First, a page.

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Gary R. Bachman and Margaret J. McMahon

`Celebrity White' hybrid petunia plants (Petunia ×hybrida Hort. Vilm-Andr.) were grown either in chambers constructed of CuSO4-filled panels acting as spectral filters removing the far-red light (-FR) or in environmental control chambers under temperature treatments of 24 °C day/18 °C night (+DIF) or 18 °C day/24 °C night (-DIF). Growth responses for plants grown under CuSO4 filter (-FR) or -DIF temperatures were similar in that both treatments resulted in decreased internode length, increased stem diameter, and decreased cell length and cell diameter in epidermal, cortical, and pith tissues. Reduced cortical cell length contributed the largest percentage to internode length reductions compared to epidermal and pith tissue for the -FR treatment while reductions in cell length of all three tissues contributed to internode reduction of -DIF-treated plants. Chlorophyll a increased for plants grown under -FR, but decreased for plants grown in -DIF when compared to the appropriate controls.

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Margaret J McMahon and John W. Kelly

The growth of Rosa × hybrida and Exacum affine under different spectral filters was evaluated. Three filters that altered light quality were developed. One, a red textile dye, filtered out much of the blue/green portion of the light spectrum but did not change far-red to red (FR/R) light ratio. Another, a blue textile dye, raised FR/R by filtering out a portion of red light. The third, a salt (copper sulfate) lowered FR/R by filtering out a greater portion of far-red than red light. Two controls were used that did not alter light quality. The filters were installed in specally built growth chambers. Photosynthetic Photon Flux Density (PPFD) was adjusted to equal values in each chamber.

Plants of both species were significantly shorter and had higher leaf chlorophyll, when grown under the low FR/R filter.

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Margaret J. McMahon and John W. Kelly

`Spears' chrysanthemums were grown in chambers fitted with double-walled exolite filled with spectral filtering solutions: a blue textile dye that absorbed red light, CuSO4·5H2O that absorbed far-red light, and H2O that was spectrally non-selective (control).

Leaves of `Spears' grown under CuSO4-filters had increased chlorophyll a (23%), chlorophyll b (26%), xanthophyll (22%), and β-carotene (24%) compared to plants grown under H2O or blue-dye filters. Ratios of total carotenoid: chlorophyll and chlorophyll a: chlorophyll b were not affected by filter.

Individual leaf area was reduced 25% under CuSO4 filters compared to other filters. Stomates per unit area were not affected by filters, however stomates per leaf were reduced 25% under CuSO4 filters because of leaf size reduction. Stomate length and width were not affected by filter. Leaves from plants grown under CuSO4-filters had an internal structure resembling that of sun-type leaves. Other filters induced a shade-type leaf.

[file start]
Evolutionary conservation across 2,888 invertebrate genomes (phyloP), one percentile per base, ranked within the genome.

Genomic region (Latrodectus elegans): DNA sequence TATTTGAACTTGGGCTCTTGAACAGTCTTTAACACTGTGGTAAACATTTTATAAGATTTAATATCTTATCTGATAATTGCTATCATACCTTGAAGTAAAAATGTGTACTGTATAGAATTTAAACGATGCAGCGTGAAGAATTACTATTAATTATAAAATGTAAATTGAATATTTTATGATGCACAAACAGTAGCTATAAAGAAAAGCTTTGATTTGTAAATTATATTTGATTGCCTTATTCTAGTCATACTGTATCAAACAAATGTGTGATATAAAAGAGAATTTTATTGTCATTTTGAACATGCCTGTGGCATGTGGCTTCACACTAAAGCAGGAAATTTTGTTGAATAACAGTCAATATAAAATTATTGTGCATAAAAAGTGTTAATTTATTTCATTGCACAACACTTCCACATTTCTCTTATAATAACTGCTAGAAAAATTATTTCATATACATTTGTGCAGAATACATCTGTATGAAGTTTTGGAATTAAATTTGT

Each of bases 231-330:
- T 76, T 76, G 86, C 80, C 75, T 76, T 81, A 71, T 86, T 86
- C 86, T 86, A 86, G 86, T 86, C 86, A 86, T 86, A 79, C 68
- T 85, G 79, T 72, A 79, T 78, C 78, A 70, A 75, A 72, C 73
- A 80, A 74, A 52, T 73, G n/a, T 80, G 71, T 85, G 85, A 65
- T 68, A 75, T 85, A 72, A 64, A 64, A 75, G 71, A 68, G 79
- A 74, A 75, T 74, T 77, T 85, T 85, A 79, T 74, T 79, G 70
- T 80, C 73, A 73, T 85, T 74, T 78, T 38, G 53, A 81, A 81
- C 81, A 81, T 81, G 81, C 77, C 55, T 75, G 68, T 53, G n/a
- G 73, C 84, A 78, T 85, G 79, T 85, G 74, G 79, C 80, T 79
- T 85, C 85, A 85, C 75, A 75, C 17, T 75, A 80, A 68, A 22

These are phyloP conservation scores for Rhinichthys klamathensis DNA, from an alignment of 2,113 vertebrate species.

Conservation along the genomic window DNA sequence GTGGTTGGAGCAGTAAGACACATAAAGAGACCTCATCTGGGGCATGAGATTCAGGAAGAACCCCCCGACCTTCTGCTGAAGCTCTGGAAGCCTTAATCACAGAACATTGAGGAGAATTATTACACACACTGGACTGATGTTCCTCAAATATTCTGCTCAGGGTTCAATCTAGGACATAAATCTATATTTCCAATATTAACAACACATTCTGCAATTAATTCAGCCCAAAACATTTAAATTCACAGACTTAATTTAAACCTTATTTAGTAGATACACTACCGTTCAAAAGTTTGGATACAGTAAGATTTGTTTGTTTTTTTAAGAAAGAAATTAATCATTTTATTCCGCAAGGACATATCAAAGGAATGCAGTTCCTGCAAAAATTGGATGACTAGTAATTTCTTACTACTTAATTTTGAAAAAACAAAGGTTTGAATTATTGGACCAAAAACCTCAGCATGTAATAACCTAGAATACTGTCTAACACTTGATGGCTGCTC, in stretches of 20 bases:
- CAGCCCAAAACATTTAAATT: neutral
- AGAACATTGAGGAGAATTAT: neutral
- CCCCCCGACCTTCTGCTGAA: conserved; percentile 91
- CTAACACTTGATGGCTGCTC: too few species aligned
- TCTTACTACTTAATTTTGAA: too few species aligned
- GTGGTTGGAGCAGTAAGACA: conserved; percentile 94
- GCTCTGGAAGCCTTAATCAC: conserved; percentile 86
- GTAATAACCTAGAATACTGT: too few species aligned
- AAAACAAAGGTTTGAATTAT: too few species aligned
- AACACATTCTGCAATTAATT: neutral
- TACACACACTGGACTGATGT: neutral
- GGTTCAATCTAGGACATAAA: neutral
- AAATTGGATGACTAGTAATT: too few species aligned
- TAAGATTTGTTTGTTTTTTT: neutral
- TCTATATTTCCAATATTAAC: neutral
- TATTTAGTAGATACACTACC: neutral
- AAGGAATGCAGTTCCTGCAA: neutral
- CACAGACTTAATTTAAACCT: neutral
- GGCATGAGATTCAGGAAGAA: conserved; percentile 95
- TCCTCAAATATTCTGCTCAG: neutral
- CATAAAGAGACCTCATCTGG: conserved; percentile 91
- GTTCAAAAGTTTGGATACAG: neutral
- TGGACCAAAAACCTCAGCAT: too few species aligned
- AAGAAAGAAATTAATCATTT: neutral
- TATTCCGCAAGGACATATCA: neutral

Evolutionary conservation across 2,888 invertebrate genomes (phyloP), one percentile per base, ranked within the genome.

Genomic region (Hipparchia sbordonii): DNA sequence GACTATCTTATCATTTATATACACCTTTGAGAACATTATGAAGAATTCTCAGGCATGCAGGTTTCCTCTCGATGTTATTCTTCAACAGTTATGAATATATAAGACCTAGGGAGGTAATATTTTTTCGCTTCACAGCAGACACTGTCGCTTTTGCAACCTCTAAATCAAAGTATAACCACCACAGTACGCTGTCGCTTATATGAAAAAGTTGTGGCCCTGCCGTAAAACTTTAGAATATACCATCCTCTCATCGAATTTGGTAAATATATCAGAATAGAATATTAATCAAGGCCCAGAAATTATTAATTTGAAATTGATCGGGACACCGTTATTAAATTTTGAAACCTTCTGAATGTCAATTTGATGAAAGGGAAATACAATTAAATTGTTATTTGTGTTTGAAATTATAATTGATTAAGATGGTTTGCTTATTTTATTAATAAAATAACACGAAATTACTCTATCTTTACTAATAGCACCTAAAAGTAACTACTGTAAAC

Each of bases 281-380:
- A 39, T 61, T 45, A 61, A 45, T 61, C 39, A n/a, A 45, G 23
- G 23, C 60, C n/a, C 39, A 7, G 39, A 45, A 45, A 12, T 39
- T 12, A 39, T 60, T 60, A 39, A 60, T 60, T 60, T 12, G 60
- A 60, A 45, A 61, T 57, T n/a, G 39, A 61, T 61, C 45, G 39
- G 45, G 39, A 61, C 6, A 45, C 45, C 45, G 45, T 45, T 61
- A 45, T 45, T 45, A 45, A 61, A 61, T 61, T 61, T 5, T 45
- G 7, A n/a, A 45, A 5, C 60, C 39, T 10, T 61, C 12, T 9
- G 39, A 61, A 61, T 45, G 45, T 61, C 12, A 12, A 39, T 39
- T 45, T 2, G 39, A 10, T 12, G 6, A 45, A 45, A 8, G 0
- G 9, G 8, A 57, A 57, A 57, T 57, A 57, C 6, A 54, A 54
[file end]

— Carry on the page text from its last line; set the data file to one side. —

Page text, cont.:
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Gary R. Bachman and Margaret J. McMahon

It is theorized that photomorphogenic reductions in stem elongation are similar to thermomorphogenic plant response, i.e. increased red:far-red light response is similar to –DIF (day temperature < night temperature). The long hypocotyl (hy) mutants of Arabidopsis thaliana Landsberg are phytochrome mutants that are less responsive to light quality than wild type. These include mutants of phytochrome chromophore biosynthesis (hy 1, hy2, hy6), phytochrome B (hy3), blue-light receptor (hy4), and signal transduction (hy5). These mutants were grown in growth chambers with temperatures of 18C day/24C night (–DIF) and 24°C day/18°C night with a 14-h photoperiod. Lighting consisted of both incandescent and fluorescent lamps. Growth measurements of five of the mutants were consistent with reported effects of DIF. The height of these plants were significantly greater in the +DIF regime when compared to –DIF. The hy5 mutant showed little difference in the height measurements of plants grown in either -DIF or +DIF. This mutant has a phytochrome signal transduction deficiency. This result indicates that a functional photoreceptor is required, even in reduced quantities as in the phytochrome chromophore biosynthesis mutants, to signal perception of DIF temperature conditions.

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Gary R. Bachman and Margaret J. McMahon

Using spectral filters to reduce the amount of far-red (FR) light perceived by plants has been shown to effectively reduce internode elongation of many floriculture crops. It is theorized that gibberellin (GA) function is inhibited in some way by the increase in the red: far-red light ratio. Sex expression of flowers are effected by exogenous applications of gibberellin and cause a shift in flower sex expression towards maleness. The use of growth regulators (GA inhibitors) have demonstrated a shift towards femaleness. Flowering of spinach, a dioecious species, and cucumber (staminate and pistillate lines), a monoecious species, were surveyed for shifts in flower sex expression, indicating a suppression of GA. Male: female flower ratio decreased from 7.6:1 to 4.06:1 when comparing the controls and –FR for the staminate cucumber line and 1:13 to 1:40 for the gynecious cucumber line. The decrease in male flowers on plants grown in a –FR environment are an indication that the function of GA is inhibited. There was no significant effect on the male: female flower ratios of the spinach.

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Jeff S. Kuehny and Margaret J. McMahon